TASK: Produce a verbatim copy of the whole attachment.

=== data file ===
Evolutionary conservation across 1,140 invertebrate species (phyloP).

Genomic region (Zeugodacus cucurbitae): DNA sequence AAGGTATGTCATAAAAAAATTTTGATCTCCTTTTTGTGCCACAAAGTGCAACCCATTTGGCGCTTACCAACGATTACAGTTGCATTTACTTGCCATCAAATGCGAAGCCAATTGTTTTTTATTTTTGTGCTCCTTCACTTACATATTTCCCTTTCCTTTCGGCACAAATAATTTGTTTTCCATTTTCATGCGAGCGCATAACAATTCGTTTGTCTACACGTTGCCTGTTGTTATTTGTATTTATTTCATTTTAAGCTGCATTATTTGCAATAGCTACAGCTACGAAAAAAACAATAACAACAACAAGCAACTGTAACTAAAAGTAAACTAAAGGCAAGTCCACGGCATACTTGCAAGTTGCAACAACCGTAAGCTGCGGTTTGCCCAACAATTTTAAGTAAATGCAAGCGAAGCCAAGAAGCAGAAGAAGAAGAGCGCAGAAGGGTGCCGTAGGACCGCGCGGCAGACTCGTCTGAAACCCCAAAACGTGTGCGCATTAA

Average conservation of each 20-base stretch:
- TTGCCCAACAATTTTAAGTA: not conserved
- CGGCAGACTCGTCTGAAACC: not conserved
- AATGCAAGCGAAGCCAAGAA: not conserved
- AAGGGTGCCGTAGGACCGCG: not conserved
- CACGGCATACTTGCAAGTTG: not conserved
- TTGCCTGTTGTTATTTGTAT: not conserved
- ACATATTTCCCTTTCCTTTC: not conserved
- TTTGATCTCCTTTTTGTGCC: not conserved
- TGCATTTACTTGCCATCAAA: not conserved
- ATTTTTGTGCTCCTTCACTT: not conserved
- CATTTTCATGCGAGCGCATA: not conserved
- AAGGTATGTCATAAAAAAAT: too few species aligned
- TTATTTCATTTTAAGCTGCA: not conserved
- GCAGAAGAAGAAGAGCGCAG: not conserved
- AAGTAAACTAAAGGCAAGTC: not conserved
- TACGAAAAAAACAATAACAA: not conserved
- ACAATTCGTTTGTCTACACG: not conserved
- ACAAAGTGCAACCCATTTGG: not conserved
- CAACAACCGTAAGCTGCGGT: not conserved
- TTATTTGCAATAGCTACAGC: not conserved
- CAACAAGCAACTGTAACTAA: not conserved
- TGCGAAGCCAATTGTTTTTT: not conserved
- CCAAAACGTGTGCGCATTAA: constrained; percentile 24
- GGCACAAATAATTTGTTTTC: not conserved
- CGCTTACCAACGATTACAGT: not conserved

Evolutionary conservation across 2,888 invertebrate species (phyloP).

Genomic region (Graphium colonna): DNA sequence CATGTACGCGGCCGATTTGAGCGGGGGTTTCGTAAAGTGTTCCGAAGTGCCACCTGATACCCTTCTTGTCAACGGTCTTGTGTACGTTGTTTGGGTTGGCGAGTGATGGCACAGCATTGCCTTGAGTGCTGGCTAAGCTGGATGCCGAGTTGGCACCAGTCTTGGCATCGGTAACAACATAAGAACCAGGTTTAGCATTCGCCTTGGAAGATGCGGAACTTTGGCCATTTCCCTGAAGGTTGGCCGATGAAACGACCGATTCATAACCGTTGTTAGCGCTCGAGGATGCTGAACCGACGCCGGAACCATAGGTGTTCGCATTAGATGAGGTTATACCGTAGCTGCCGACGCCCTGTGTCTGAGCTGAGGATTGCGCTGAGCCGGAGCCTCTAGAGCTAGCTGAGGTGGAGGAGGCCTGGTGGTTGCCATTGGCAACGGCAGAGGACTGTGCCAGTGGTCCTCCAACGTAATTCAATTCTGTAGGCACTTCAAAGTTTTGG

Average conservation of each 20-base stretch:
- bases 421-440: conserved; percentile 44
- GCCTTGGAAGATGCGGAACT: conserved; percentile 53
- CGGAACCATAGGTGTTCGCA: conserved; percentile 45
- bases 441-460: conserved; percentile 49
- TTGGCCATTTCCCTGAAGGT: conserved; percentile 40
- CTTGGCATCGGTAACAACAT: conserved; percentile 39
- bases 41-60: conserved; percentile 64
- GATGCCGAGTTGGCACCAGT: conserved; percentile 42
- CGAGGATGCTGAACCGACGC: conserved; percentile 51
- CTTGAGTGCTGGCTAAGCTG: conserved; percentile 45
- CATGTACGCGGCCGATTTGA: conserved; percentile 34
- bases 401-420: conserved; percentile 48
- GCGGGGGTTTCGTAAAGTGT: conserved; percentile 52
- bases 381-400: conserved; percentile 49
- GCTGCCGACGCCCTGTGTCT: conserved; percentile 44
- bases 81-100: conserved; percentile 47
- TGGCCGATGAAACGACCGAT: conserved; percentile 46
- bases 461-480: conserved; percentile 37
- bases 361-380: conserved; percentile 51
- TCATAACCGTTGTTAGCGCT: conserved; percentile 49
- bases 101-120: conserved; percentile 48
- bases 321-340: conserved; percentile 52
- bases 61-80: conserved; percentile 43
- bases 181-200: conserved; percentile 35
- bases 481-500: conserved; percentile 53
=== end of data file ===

Evolutionary conservation across 1,140 invertebrate species (phyloP).

Genomic region (Zeugodacus cucurbitae): DNA sequence AAGGTATGTCATAAAAAAATTTTGATCTCCTTTTTGTGCCACAAAGTGCAACCCATTTGGCGCTTACCAACGATTACAGTTGCATTTACTTGCCATCAAATGCGAAGCCAATTGTTTTTTATTTTTGTGCTCCTTCACTTACATATTTCCCTTTCCTTTCGGCACAAATAATTTGTTTTCCATTTTCATGCGAGCGCATAACAATTCGTTTGTCTACACGTTGCCTGTTGTTATTTGTATTTATTTCATTTTAAGCTGCATTATTTGCAATAGCTACAGCTACGAAAAAAACAATAACAACAACAAGCAACTGTAACTAAAAGTAAACTAAAGGCAAGTCCACGGCATACTTGCAAGTTGCAACAACCGTAAGCTGCGGTTTGCCCAACAATTTTAAGTAAATGCAAGCGAAGCCAAGAAGCAGAAGAAGAAGAGCGCAGAAGGGTGCCGTAGGACCGCGCGGCAGACTCGTCTGAAACCCCAAAACGTGTGCGCATTAA

Average conservation of each 20-base stretch:
- TTGCCCAACAATTTTAAGTA: not conserved
- CGGCAGACTCGTCTGAAACC: not conserved
- AATGCAAGCGAAGCCAAGAA: not conserved
- AAGGGTGCCGTAGGACCGCG: not conserved
- CACGGCATACTTGCAAGTTG: not conserved
- TTGCCTGTTGTTATTTGTAT: not conserved
- ACATATTTCCCTTTCCTTTC: not conserved
- TTTGATCTCCTTTTTGTGCC: not conserved
- TGCATTTACTTGCCATCAAA: not conserved
- ATTTTTGTGCTCCTTCACTT: not conserved
- CATTTTCATGCGAGCGCATA: not conserved
- AAGGTATGTCATAAAAAAAT: too few species aligned
- TTATTTCATTTTAAGCTGCA: not conserved
- GCAGAAGAAGAAGAGCGCAG: not conserved
- AAGTAAACTAAAGGCAAGTC: not conserved
- TACGAAAAAAACAATAACAA: not conserved
- ACAATTCGTTTGTCTACACG: not conserved
- ACAAAGTGCAACCCATTTGG: not conserved
- CAACAACCGTAAGCTGCGGT: not conserved
- TTATTTGCAATAGCTACAGC: not conserved
- CAACAAGCAACTGTAACTAA: not conserved
- TGCGAAGCCAATTGTTTTTT: not conserved
- CCAAAACGTGTGCGCATTAA: constrained; percentile 24
- GGCACAAATAATTTGTTTTC: not conserved
- CGCTTACCAACGATTACAGT: not conserved

Evolutionary conservation across 2,888 invertebrate species (phyloP).

Genomic region (Graphium colonna): DNA sequence CATGTACGCGGCCGATTTGAGCGGGGGTTTCGTAAAGTGTTCCGAAGTGCCACCTGATACCCTTCTTGTCAACGGTCTTGTGTACGTTGTTTGGGTTGGCGAGTGATGGCACAGCATTGCCTTGAGTGCTGGCTAAGCTGGATGCCGAGTTGGCACCAGTCTTGGCATCGGTAACAACATAAGAACCAGGTTTAGCATTCGCCTTGGAAGATGCGGAACTTTGGCCATTTCCCTGAAGGTTGGCCGATGAAACGACCGATTCATAACCGTTGTTAGCGCTCGAGGATGCTGAACCGACGCCGGAACCATAGGTGTTCGCATTAGATGAGGTTATACCGTAGCTGCCGACGCCCTGTGTCTGAGCTGAGGATTGCGCTGAGCCGGAGCCTCTAGAGCTAGCTGAGGTGGAGGAGGCCTGGTGGTTGCCATTGGCAACGGCAGAGGACTGTGCCAGTGGTCCTCCAACGTAATTCAATTCTGTAGGCACTTCAAAGTTTTGG

Average conservation of each 20-base stretch:
- bases 421-440: conserved; percentile 44
- GCCTTGGAAGATGCGGAACT: conserved; percentile 53
- CGGAACCATAGGTGTTCGCA: conserved; percentile 45
- bases 441-460: conserved; percentile 49
- TTGGCCATTTCCCTGAAGGT: conserved; percentile 40
- CTTGGCATCGGTAACAACAT: conserved; percentile 39
- bases 41-60: conserved; percentile 64
- GATGCCGAGTTGGCACCAGT: conserved; percentile 42
- CGAGGATGCTGAACCGACGC: conserved; percentile 51
- CTTGAGTGCTGGCTAAGCTG: conserved; percentile 45
- CATGTACGCGGCCGATTTGA: conserved; percentile 34
- bases 401-420: conserved; percentile 48
- GCGGGGGTTTCGTAAAGTGT: conserved; percentile 52
- bases 381-400: conserved; percentile 49
- GCTGCCGACGCCCTGTGTCT: conserved; percentile 44
- bases 81-100: conserved; percentile 47
- TGGCCGATGAAACGACCGAT: conserved; percentile 46
- bases 461-480: conserved; percentile 37
- bases 361-380: conserved; percentile 51
- TCATAACCGTTGTTAGCGCT: conserved; percentile 49
- bases 101-120: conserved; percentile 48
- bases 321-340: conserved; percentile 52
- bases 61-80: conserved; percentile 43
- bases 181-200: conserved; percentile 35
- bases 481-500: conserved; percentile 53